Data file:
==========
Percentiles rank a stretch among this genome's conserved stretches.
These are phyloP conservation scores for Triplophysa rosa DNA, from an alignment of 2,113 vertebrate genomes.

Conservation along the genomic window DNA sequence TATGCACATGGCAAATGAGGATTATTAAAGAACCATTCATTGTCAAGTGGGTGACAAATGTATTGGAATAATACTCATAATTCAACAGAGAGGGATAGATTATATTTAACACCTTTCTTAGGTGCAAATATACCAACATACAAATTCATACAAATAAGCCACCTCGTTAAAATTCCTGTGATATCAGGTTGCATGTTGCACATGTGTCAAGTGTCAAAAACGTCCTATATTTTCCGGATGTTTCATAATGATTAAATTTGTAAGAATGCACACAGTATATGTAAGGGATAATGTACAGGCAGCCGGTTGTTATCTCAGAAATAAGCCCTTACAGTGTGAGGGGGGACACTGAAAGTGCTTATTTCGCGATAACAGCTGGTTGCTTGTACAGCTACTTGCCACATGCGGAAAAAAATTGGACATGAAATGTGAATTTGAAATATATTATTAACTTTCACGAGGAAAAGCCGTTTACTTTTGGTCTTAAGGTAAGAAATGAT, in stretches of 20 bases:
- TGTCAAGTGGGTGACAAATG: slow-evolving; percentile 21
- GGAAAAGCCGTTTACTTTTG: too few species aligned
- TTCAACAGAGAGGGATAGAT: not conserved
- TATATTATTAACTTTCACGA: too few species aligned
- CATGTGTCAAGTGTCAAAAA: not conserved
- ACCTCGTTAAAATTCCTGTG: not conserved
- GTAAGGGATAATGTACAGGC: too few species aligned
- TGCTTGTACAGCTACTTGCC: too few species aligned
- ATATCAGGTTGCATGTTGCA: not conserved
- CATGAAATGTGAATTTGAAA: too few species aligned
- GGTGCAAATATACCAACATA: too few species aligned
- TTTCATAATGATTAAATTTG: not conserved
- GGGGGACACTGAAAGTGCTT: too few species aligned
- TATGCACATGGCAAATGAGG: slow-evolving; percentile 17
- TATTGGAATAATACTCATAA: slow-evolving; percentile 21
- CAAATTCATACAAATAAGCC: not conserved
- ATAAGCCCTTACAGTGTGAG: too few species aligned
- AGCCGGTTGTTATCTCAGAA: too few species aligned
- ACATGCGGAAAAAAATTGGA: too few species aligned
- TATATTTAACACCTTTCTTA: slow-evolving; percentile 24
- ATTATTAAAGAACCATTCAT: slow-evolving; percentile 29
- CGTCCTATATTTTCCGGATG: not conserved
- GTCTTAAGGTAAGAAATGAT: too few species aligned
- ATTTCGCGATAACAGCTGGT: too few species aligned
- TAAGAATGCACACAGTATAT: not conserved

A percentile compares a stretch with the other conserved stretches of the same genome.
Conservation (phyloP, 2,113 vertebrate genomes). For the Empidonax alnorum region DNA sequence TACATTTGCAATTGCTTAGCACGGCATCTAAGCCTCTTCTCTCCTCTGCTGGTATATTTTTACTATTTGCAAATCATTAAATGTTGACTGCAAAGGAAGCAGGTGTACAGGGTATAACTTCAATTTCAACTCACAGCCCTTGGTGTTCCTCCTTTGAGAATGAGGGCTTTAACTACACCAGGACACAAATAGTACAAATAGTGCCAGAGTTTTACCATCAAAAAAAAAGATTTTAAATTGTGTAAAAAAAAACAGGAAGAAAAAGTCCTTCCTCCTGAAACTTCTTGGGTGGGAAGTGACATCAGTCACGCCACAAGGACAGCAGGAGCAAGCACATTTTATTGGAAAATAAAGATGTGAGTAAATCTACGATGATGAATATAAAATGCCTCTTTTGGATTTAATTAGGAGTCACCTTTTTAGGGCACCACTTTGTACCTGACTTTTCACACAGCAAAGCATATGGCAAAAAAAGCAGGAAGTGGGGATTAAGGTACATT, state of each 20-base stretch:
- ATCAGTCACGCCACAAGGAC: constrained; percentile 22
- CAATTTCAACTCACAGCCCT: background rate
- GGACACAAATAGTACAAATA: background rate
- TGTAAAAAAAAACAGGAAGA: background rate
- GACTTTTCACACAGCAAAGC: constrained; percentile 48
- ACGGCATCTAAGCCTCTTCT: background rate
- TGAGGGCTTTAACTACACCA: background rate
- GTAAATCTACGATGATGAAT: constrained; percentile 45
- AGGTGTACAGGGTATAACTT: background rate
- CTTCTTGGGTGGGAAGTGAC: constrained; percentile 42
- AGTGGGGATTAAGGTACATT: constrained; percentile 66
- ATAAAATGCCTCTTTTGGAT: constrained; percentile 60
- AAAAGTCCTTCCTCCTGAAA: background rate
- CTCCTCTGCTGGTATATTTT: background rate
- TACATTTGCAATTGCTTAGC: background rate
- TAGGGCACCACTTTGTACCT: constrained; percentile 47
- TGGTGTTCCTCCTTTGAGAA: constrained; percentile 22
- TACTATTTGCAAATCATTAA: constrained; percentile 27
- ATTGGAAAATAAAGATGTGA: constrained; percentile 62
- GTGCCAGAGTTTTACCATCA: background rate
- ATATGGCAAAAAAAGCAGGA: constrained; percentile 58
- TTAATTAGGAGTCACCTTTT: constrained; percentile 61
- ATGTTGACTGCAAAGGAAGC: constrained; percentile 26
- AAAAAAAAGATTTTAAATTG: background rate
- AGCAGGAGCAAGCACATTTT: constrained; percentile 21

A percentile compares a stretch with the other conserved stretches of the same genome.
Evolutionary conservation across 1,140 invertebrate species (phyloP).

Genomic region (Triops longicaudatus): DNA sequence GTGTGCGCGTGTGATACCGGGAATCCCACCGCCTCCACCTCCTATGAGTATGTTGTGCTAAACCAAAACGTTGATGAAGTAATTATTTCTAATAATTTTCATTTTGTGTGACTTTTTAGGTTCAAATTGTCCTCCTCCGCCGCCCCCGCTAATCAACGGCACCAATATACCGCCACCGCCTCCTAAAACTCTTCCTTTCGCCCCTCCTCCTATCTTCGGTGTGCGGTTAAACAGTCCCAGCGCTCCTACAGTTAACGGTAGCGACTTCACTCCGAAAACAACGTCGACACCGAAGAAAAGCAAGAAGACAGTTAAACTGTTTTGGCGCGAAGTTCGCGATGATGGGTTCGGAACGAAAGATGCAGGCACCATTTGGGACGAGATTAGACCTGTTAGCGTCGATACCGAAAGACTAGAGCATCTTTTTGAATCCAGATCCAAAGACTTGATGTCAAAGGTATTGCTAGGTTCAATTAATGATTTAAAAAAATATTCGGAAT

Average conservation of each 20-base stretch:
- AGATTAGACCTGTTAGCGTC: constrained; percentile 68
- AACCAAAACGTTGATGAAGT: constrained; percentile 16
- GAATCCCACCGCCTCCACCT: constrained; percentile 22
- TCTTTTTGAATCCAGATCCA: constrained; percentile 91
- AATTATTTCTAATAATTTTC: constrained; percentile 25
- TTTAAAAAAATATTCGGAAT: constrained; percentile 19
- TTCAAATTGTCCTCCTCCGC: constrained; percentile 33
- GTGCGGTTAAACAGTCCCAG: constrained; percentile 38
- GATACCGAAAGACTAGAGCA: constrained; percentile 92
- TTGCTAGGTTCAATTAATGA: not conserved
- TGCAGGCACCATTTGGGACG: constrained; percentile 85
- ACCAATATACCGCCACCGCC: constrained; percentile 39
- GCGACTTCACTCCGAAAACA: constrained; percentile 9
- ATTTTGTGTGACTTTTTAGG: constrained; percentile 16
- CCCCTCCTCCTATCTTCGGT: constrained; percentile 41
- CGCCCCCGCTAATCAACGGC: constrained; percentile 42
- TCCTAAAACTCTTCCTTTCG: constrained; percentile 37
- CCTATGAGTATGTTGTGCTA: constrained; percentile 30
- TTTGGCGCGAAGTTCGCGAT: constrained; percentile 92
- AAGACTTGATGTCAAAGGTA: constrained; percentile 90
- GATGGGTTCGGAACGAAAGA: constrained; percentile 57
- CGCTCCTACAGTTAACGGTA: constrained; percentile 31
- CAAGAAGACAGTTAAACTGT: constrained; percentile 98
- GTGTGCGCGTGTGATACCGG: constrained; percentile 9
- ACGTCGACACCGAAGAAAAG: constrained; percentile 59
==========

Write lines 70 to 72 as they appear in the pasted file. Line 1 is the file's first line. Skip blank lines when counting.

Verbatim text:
- TGCAGGCACCATTTGGGACG: constrained; percentile 85
- ACCAATATACCGCCACCGCC: constrained; percentile 39
- GCGACTTCACTCCGAAAACA: constrained; percentile 9